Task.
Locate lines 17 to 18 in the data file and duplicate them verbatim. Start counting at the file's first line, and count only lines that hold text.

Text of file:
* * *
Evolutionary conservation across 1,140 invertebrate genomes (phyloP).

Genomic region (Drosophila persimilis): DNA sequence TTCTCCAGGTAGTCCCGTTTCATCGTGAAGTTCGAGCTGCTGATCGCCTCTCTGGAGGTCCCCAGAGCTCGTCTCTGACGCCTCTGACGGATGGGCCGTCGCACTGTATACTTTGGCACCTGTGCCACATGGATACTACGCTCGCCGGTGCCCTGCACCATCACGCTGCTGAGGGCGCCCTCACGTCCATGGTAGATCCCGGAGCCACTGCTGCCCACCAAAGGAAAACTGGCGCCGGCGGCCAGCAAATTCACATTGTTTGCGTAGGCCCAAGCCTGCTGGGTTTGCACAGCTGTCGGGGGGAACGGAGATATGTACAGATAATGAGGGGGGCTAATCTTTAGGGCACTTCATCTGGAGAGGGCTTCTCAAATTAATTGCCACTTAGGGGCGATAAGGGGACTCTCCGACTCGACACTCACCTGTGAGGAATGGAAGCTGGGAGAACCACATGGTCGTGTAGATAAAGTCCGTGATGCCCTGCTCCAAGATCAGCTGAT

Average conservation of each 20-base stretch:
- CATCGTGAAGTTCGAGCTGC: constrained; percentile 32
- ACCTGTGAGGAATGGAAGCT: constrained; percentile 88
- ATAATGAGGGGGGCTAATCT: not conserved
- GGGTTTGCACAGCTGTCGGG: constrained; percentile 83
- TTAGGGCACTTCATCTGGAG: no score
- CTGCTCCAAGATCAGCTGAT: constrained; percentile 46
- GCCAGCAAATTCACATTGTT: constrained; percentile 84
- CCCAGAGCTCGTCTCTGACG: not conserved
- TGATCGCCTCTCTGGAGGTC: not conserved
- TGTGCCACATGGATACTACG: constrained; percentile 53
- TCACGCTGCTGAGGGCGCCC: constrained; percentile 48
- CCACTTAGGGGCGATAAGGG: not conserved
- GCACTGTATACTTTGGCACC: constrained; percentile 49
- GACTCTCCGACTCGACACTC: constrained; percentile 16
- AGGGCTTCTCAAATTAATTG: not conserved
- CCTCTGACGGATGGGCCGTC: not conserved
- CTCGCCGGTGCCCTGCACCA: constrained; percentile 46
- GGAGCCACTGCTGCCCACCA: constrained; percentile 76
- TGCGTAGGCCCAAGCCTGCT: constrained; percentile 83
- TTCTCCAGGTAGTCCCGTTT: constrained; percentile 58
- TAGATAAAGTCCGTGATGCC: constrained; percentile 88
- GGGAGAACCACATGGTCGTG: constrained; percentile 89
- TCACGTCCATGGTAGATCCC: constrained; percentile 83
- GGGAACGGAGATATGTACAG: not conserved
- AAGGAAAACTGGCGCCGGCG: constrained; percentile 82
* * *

- GACTCTCCGACTCGACACTC: constrained; percentile 16
- AGGGCTTCTCAAATTAATTG: not conserved